Appeal from the Order of the Workmen's Compensation Appeal Board in case of Paul Datsuk v. Booth & Flinn Company, No. A-68252.
Joseph Hakun, with him Frederick L. Fuges, and MacCoy, Evans & Lewis, for appellants.
Joseph D. Shein, with him Shein & Brookman, P.A., and James N. Diefenderfer, for appellees.
Judges Kramer, Rogers and Blatt, sitting as a panel of three. Opinion by Judge Blatt.
[ 18 Pa. Commw. Page 370]
This is an appeal from a decision of the Workmen's Compensation Appeal Board (board) which affirmed a referee's award of benefits to Paul Datsuk (claimant).
The claimant injured his back in an accident at work on October 13, 1960 and entered into a compensation agreement with his employer, Booth and Flinn Company, on November 9, 1960 for the payment of workmen's compensation benefits for total disability. On October 11, 1961 the employer filed a petition for modification and, after conducting hearings, a referee concluded that the claimant's disability was reduced to a 50% partial disability. On appeal the board affirmed this decision.
The 350 week period for payment of partial disability benefits expired on January 4, 1968 and on March 18, 1968 the claimant filed a reinstatement petition alleging that he was again totally disabled. Following a series of hearings, a referee awarded payments on February 26, 1974 for total disability, and the board affirmed. The employer has now appealed to this Court.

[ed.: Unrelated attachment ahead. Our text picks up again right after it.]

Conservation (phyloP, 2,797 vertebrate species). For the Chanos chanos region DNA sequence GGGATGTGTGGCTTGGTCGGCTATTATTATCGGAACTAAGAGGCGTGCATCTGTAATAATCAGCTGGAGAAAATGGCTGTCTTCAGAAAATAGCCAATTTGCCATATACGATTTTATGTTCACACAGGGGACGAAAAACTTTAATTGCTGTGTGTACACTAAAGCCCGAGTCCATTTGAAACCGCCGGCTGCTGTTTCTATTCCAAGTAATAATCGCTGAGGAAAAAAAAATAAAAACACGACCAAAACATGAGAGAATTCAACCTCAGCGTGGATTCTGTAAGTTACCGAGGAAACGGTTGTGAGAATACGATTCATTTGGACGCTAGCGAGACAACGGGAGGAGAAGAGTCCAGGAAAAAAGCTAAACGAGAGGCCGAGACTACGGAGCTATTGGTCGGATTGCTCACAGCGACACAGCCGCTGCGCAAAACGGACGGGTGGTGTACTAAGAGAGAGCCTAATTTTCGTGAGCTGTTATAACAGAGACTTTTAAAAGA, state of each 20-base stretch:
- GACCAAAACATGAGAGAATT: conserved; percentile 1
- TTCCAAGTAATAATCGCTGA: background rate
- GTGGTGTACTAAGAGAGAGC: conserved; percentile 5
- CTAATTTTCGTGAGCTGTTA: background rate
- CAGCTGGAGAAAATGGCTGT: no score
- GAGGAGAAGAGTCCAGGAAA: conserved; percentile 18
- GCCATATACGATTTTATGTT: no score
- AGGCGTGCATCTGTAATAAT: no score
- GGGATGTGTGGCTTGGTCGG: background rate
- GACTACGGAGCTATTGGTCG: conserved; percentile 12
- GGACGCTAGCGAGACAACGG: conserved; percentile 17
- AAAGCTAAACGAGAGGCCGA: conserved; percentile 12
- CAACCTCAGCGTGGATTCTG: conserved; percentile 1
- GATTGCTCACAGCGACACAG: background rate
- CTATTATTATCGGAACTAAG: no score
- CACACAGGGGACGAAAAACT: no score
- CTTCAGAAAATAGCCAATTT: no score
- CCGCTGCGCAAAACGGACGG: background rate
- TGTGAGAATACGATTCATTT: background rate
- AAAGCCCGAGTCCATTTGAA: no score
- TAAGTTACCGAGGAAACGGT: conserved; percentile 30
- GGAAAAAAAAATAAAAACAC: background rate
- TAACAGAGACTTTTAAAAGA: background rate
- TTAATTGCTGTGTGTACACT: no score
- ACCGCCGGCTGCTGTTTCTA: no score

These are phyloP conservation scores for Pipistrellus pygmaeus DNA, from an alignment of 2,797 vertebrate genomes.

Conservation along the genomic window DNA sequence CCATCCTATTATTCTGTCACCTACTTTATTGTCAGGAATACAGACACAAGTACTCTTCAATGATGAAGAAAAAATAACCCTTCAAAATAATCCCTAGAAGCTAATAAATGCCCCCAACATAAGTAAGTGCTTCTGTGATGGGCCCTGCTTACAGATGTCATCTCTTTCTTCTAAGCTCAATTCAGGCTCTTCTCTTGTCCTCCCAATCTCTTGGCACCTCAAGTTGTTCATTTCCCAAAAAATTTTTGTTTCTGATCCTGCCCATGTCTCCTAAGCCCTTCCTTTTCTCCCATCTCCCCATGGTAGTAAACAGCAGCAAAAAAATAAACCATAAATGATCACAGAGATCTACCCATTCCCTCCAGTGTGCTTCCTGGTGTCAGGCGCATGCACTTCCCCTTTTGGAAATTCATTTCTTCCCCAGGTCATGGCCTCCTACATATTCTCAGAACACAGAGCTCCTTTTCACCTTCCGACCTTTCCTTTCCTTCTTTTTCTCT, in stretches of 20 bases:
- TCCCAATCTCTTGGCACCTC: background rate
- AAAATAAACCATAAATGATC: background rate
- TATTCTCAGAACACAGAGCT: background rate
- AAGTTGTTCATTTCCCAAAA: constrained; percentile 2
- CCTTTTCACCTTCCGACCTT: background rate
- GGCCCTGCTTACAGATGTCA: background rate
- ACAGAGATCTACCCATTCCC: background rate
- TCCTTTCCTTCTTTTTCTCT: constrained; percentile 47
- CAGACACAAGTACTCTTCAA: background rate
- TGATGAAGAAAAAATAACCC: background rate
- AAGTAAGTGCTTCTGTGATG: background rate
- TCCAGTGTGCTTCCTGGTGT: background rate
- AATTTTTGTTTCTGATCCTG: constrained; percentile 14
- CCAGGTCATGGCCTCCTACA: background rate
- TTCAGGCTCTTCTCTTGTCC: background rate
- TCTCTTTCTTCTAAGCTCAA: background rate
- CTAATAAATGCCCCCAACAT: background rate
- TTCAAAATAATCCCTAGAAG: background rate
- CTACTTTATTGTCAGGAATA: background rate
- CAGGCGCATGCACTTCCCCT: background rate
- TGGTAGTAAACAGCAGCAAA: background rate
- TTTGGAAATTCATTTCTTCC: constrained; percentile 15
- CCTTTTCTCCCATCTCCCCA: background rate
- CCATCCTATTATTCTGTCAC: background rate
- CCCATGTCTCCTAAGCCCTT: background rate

[ 18 Pa. Commw. Page 371]
As we have often stated, our scope of review is limited here to a determination of whether or not constitutional rights were violated, an error of law was committed, or any necessary finding of fact was unsupported by substantial competent evidence. Page's Department Store v. Workmen's Compensation Appeal Board, 11 Pa. Commonwealth Ct. 126, 309 A.2d 169 (1973).
The claimant here, as the moving party, has the burden of proving, not only that he is totally disabled, but that the condition created by the accident for which he is entitled to compensation has changed from its previously determined extent. Pardee v. Erie City Iron Works, 9 Pa. Commonwealth Ct. 253, 305 A.2d 741 (1973). A modification or reinstatement proceeding cannot be used to relitigate the percentage of disability determined in a prior award. Schrader & Seyfried, Inc. v. Cerny, 7 Pa. Commonwealth Ct. 659, 301 A.2d 125 (1973). The proper, and only, method of attacking an erroneous decision of a referee or the board is by a timely appeal. See Banks v. Workmen's Compensation Appeal Board, 15 Pa. Commonwealth Ct. 373, 327 A.2d 404 (1974).
The evidence presented by the claimant here in support of his petition for reinstatement indicated that the pain which he was continuing to suffer as a result of the accident was in some measure attributable to a psychiatric disorder. Years before, when it had been determined that the claimant was 50% disabled, his disability was explained entirely on an anatomical basis. Doctor Emil Harasym, who testified on the claimant's behalf in a hearing on the petition for reinstatement, explained that the claimant's condition should have improved after eight years but that it had failed to do so because of a traumatic neurosis syndrome. Dr. Maurice D. Pressman, who ...